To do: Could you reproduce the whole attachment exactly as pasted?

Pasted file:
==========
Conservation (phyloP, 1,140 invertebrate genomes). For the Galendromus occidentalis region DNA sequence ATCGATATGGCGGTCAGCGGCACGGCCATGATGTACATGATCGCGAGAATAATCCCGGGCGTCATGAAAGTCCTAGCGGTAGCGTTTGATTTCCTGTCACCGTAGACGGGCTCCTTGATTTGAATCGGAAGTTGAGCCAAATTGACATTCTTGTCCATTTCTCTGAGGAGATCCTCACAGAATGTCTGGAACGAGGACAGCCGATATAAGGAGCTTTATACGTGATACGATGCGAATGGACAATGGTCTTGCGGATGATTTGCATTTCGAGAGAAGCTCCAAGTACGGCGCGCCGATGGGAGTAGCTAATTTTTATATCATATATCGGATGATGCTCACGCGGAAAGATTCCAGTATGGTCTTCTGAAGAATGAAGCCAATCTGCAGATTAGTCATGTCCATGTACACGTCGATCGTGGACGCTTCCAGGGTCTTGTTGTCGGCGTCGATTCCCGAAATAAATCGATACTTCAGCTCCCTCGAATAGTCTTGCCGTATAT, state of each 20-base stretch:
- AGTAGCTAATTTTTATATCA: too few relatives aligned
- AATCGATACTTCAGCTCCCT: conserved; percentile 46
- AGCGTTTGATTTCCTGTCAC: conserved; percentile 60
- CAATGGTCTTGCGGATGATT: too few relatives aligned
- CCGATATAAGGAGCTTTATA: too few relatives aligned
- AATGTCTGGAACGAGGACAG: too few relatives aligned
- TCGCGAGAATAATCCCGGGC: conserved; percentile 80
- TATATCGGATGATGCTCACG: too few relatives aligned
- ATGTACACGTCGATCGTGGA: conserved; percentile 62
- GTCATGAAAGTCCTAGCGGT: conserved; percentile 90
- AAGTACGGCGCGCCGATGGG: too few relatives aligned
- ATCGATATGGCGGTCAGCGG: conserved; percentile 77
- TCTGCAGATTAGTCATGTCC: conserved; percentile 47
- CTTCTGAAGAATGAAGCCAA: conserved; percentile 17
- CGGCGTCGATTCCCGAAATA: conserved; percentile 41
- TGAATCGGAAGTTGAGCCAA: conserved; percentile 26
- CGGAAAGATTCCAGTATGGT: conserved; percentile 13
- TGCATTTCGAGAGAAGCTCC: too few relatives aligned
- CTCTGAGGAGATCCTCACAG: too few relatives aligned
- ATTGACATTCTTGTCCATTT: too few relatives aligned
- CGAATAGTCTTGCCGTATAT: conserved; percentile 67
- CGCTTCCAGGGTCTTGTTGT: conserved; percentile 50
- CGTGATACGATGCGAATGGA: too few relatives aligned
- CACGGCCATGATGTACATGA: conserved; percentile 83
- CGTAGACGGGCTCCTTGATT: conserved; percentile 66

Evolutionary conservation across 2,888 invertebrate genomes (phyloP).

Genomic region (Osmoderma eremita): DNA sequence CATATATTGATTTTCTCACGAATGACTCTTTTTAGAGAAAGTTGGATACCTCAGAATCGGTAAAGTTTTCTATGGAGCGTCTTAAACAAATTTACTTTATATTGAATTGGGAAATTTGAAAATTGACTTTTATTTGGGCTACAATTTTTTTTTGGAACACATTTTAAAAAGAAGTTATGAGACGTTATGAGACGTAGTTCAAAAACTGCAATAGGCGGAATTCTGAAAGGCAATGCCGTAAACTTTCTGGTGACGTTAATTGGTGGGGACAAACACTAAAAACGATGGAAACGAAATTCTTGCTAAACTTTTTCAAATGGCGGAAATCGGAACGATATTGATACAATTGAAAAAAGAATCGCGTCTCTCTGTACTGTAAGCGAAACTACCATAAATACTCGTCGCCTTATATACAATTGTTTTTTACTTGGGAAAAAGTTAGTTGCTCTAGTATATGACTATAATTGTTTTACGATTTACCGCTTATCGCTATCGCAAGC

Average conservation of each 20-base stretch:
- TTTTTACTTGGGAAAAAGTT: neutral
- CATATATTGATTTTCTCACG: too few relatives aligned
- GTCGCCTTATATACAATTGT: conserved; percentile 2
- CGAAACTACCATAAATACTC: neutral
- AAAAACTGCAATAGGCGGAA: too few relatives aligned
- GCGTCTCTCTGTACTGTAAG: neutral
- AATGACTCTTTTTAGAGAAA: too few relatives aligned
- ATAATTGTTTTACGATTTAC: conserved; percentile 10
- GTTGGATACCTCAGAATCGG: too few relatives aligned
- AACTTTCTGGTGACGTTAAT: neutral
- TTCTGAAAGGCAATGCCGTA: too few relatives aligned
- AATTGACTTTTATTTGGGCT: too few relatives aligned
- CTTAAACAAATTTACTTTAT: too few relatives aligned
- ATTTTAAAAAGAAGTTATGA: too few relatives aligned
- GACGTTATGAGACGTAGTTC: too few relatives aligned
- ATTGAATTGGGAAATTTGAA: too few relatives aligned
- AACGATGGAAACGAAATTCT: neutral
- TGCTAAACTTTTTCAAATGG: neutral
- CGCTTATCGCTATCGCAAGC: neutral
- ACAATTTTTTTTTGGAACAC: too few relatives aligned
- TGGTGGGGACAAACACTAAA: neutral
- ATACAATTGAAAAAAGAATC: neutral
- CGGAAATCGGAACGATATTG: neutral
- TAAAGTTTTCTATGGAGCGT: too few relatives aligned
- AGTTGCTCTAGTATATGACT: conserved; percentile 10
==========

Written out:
Conservation (phyloP, 1,140 invertebrate genomes). For the Galendromus occidentalis region DNA sequence ATCGATATGGCGGTCAGCGGCACGGCCATGATGTACATGATCGCGAGAATAATCCCGGGCGTCATGAAAGTCCTAGCGGTAGCGTTTGATTTCCTGTCACCGTAGACGGGCTCCTTGATTTGAATCGGAAGTTGAGCCAAATTGACATTCTTGTCCATTTCTCTGAGGAGATCCTCACAGAATGTCTGGAACGAGGACAGCCGATATAAGGAGCTTTATACGTGATACGATGCGAATGGACAATGGTCTTGCGGATGATTTGCATTTCGAGAGAAGCTCCAAGTACGGCGCGCCGATGGGAGTAGCTAATTTTTATATCATATATCGGATGATGCTCACGCGGAAAGATTCCAGTATGGTCTTCTGAAGAATGAAGCCAATCTGCAGATTAGTCATGTCCATGTACACGTCGATCGTGGACGCTTCCAGGGTCTTGTTGTCGGCGTCGATTCCCGAAATAAATCGATACTTCAGCTCCCTCGAATAGTCTTGCCGTATAT, state of each 20-base stretch:
- AGTAGCTAATTTTTATATCA: too few relatives aligned
- AATCGATACTTCAGCTCCCT: conserved; percentile 46
- AGCGTTTGATTTCCTGTCAC: conserved; percentile 60
- CAATGGTCTTGCGGATGATT: too few relatives aligned
- CCGATATAAGGAGCTTTATA: too few relatives aligned
- AATGTCTGGAACGAGGACAG: too few relatives aligned
- TCGCGAGAATAATCCCGGGC: conserved; percentile 80
- TATATCGGATGATGCTCACG: too few relatives aligned
- ATGTACACGTCGATCGTGGA: conserved; percentile 62
- GTCATGAAAGTCCTAGCGGT: conserved; percentile 90
- AAGTACGGCGCGCCGATGGG: too few relatives aligned
- ATCGATATGGCGGTCAGCGG: conserved; percentile 77
- TCTGCAGATTAGTCATGTCC: conserved; percentile 47
- CTTCTGAAGAATGAAGCCAA: conserved; percentile 17
- CGGCGTCGATTCCCGAAATA: conserved; percentile 41
- TGAATCGGAAGTTGAGCCAA: conserved; percentile 26
- CGGAAAGATTCCAGTATGGT: conserved; percentile 13
- TGCATTTCGAGAGAAGCTCC: too few relatives aligned
- CTCTGAGGAGATCCTCACAG: too few relatives aligned
- ATTGACATTCTTGTCCATTT: too few relatives aligned
- CGAATAGTCTTGCCGTATAT: conserved; percentile 67
- CGCTTCCAGGGTCTTGTTGT: conserved; percentile 50
- CGTGATACGATGCGAATGGA: too few relatives aligned
- CACGGCCATGATGTACATGA: conserved; percentile 83
- CGTAGACGGGCTCCTTGATT: conserved; percentile 66

Evolutionary conservation across 2,888 invertebrate genomes (phyloP).

Genomic region (Osmoderma eremita): DNA sequence CATATATTGATTTTCTCACGAATGACTCTTTTTAGAGAAAGTTGGATACCTCAGAATCGGTAAAGTTTTCTATGGAGCGTCTTAAACAAATTTACTTTATATTGAATTGGGAAATTTGAAAATTGACTTTTATTTGGGCTACAATTTTTTTTTGGAACACATTTTAAAAAGAAGTTATGAGACGTTATGAGACGTAGTTCAAAAACTGCAATAGGCGGAATTCTGAAAGGCAATGCCGTAAACTTTCTGGTGACGTTAATTGGTGGGGACAAACACTAAAAACGATGGAAACGAAATTCTTGCTAAACTTTTTCAAATGGCGGAAATCGGAACGATATTGATACAATTGAAAAAAGAATCGCGTCTCTCTGTACTGTAAGCGAAACTACCATAAATACTCGTCGCCTTATATACAATTGTTTTTTACTTGGGAAAAAGTTAGTTGCTCTAGTATATGACTATAATTGTTTTACGATTTACCGCTTATCGCTATCGCAAGC

Average conservation of each 20-base stretch:
- TTTTTACTTGGGAAAAAGTT: neutral
- CATATATTGATTTTCTCACG: too few relatives aligned
- GTCGCCTTATATACAATTGT: conserved; percentile 2
- CGAAACTACCATAAATACTC: neutral
- AAAAACTGCAATAGGCGGAA: too few relatives aligned
- GCGTCTCTCTGTACTGTAAG: neutral
- AATGACTCTTTTTAGAGAAA: too few relatives aligned
- ATAATTGTTTTACGATTTAC: conserved; percentile 10
- GTTGGATACCTCAGAATCGG: too few relatives aligned
- AACTTTCTGGTGACGTTAAT: neutral
- TTCTGAAAGGCAATGCCGTA: too few relatives aligned
- AATTGACTTTTATTTGGGCT: too few relatives aligned
- CTTAAACAAATTTACTTTAT: too few relatives aligned
- ATTTTAAAAAGAAGTTATGA: too few relatives aligned
- GACGTTATGAGACGTAGTTC: too few relatives aligned
- ATTGAATTGGGAAATTTGAA: too few relatives aligned
- AACGATGGAAACGAAATTCT: neutral
- TGCTAAACTTTTTCAAATGG: neutral
- CGCTTATCGCTATCGCAAGC: neutral
- ACAATTTTTTTTTGGAACAC: too few relatives aligned
- TGGTGGGGACAAACACTAAA: neutral
- ATACAATTGAAAAAAGAATC: neutral
- CGGAAATCGGAACGATATTG: neutral
- TAAAGTTTTCTATGGAGCGT: too few relatives aligned
- AGTTGCTCTAGTATATGACT: conserved; percentile 10